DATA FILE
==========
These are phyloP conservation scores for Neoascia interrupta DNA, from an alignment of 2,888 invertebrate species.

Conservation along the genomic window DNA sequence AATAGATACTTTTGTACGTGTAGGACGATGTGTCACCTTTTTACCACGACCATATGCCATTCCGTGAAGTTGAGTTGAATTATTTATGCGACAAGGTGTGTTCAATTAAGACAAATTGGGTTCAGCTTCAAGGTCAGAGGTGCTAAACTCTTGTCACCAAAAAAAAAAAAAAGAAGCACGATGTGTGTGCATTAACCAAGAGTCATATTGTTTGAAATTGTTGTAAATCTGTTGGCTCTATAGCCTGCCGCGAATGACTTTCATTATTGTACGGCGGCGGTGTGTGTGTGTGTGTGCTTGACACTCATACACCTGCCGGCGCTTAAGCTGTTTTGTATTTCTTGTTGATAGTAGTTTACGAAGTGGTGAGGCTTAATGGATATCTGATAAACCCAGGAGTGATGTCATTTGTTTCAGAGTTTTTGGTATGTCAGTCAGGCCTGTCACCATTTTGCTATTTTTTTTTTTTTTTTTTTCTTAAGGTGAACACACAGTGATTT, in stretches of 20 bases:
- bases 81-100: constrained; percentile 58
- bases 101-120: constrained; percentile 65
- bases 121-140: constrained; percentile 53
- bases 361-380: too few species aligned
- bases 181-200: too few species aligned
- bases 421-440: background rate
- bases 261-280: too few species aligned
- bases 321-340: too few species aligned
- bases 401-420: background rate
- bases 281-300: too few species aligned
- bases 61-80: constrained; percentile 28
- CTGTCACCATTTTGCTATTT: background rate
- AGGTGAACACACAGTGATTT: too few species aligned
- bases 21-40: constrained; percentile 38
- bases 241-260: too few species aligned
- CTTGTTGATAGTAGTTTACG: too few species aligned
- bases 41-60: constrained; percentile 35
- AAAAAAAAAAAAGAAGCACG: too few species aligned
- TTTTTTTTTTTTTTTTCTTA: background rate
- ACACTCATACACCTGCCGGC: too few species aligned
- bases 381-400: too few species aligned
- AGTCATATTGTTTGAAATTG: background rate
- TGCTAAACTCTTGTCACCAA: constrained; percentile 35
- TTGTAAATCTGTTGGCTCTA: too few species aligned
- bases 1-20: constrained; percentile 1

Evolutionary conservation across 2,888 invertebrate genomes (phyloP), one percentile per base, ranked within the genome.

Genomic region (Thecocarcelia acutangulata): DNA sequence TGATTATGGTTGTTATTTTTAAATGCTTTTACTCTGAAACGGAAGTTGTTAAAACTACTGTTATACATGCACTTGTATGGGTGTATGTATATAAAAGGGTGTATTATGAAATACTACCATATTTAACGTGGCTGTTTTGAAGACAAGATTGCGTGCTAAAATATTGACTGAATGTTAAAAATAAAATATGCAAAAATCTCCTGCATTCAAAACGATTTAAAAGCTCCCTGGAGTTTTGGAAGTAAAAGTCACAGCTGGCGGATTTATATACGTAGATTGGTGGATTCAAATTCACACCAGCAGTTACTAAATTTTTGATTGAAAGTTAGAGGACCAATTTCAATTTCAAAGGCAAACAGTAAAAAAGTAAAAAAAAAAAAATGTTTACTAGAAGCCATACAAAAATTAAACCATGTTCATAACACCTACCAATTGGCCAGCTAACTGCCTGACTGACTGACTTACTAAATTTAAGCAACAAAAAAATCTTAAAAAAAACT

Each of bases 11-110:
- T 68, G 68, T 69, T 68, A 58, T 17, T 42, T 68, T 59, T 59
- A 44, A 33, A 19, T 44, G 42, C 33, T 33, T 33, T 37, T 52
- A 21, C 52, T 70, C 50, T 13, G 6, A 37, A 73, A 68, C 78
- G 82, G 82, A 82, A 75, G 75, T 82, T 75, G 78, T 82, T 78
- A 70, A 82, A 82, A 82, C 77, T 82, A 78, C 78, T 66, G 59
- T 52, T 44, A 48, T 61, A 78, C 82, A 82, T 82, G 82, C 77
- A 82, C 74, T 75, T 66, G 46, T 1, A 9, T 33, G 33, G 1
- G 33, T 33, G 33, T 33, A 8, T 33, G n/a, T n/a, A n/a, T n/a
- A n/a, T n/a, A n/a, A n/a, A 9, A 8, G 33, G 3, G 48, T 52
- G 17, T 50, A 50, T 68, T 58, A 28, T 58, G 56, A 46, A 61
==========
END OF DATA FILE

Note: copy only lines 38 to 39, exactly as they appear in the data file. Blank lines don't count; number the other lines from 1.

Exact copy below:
- G 33, T 33, G 33, T 33, A 8, T 33, G n/a, T n/a, A n/a, T n/a
- A n/a, T n/a, A n/a, A n/a, A 9, A 8, G 33, G 3, G 48, T 52